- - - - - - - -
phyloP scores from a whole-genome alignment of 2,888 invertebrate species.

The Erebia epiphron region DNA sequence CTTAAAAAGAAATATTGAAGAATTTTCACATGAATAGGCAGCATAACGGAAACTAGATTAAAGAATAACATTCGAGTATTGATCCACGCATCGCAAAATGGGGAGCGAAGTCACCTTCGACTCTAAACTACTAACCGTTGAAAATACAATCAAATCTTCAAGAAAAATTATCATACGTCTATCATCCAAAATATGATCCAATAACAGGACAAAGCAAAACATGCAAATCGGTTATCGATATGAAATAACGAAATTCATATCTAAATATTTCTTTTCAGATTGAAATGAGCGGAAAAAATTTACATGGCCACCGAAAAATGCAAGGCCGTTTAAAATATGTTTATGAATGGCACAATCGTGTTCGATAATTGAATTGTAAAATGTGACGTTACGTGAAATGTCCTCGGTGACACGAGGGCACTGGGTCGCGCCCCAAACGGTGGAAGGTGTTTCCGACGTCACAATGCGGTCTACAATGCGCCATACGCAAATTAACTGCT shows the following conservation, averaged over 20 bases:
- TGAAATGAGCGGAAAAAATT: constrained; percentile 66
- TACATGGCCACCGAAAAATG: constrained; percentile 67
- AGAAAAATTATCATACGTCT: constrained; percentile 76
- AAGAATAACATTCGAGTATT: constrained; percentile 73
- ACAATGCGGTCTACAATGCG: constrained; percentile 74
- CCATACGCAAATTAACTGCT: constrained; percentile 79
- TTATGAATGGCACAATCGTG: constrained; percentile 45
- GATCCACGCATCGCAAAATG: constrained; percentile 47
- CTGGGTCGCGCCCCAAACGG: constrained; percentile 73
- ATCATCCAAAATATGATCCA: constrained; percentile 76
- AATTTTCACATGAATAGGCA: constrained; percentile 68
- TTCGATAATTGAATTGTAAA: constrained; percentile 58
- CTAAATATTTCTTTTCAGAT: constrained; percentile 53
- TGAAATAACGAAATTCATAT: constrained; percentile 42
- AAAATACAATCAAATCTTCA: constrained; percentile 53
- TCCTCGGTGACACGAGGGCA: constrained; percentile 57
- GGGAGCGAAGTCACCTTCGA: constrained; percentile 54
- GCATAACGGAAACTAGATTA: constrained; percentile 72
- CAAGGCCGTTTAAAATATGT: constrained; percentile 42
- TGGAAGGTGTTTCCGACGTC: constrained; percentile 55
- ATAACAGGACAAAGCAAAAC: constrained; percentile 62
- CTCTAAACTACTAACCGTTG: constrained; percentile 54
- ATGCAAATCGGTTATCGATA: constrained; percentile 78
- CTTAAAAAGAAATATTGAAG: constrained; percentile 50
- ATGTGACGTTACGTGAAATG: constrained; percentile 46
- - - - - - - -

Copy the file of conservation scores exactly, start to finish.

phyloP scores from a whole-genome alignment of 2,888 invertebrate species.

The Erebia epiphron region DNA sequence CTTAAAAAGAAATATTGAAGAATTTTCACATGAATAGGCAGCATAACGGAAACTAGATTAAAGAATAACATTCGAGTATTGATCCACGCATCGCAAAATGGGGAGCGAAGTCACCTTCGACTCTAAACTACTAACCGTTGAAAATACAATCAAATCTTCAAGAAAAATTATCATACGTCTATCATCCAAAATATGATCCAATAACAGGACAAAGCAAAACATGCAAATCGGTTATCGATATGAAATAACGAAATTCATATCTAAATATTTCTTTTCAGATTGAAATGAGCGGAAAAAATTTACATGGCCACCGAAAAATGCAAGGCCGTTTAAAATATGTTTATGAATGGCACAATCGTGTTCGATAATTGAATTGTAAAATGTGACGTTACGTGAAATGTCCTCGGTGACACGAGGGCACTGGGTCGCGCCCCAAACGGTGGAAGGTGTTTCCGACGTCACAATGCGGTCTACAATGCGCCATACGCAAATTAACTGCT shows the following conservation, averaged over 20 bases:
- TGAAATGAGCGGAAAAAATT: constrained; percentile 66
- TACATGGCCACCGAAAAATG: constrained; percentile 67
- AGAAAAATTATCATACGTCT: constrained; percentile 76
- AAGAATAACATTCGAGTATT: constrained; percentile 73
- ACAATGCGGTCTACAATGCG: constrained; percentile 74
- CCATACGCAAATTAACTGCT: constrained; percentile 79
- TTATGAATGGCACAATCGTG: constrained; percentile 45
- GATCCACGCATCGCAAAATG: constrained; percentile 47
- CTGGGTCGCGCCCCAAACGG: constrained; percentile 73
- ATCATCCAAAATATGATCCA: constrained; percentile 76
- AATTTTCACATGAATAGGCA: constrained; percentile 68
- TTCGATAATTGAATTGTAAA: constrained; percentile 58
- CTAAATATTTCTTTTCAGAT: constrained; percentile 53
- TGAAATAACGAAATTCATAT: constrained; percentile 42
- AAAATACAATCAAATCTTCA: constrained; percentile 53
- TCCTCGGTGACACGAGGGCA: constrained; percentile 57
- GGGAGCGAAGTCACCTTCGA: constrained; percentile 54
- GCATAACGGAAACTAGATTA: constrained; percentile 72
- CAAGGCCGTTTAAAATATGT: constrained; percentile 42
- TGGAAGGTGTTTCCGACGTC: constrained; percentile 55
- ATAACAGGACAAAGCAAAAC: constrained; percentile 62
- CTCTAAACTACTAACCGTTG: constrained; percentile 54
- ATGCAAATCGGTTATCGATA: constrained; percentile 78
- CTTAAAAAGAAATATTGAAG: constrained; percentile 50
- ATGTGACGTTACGTGAAATG: constrained; percentile 46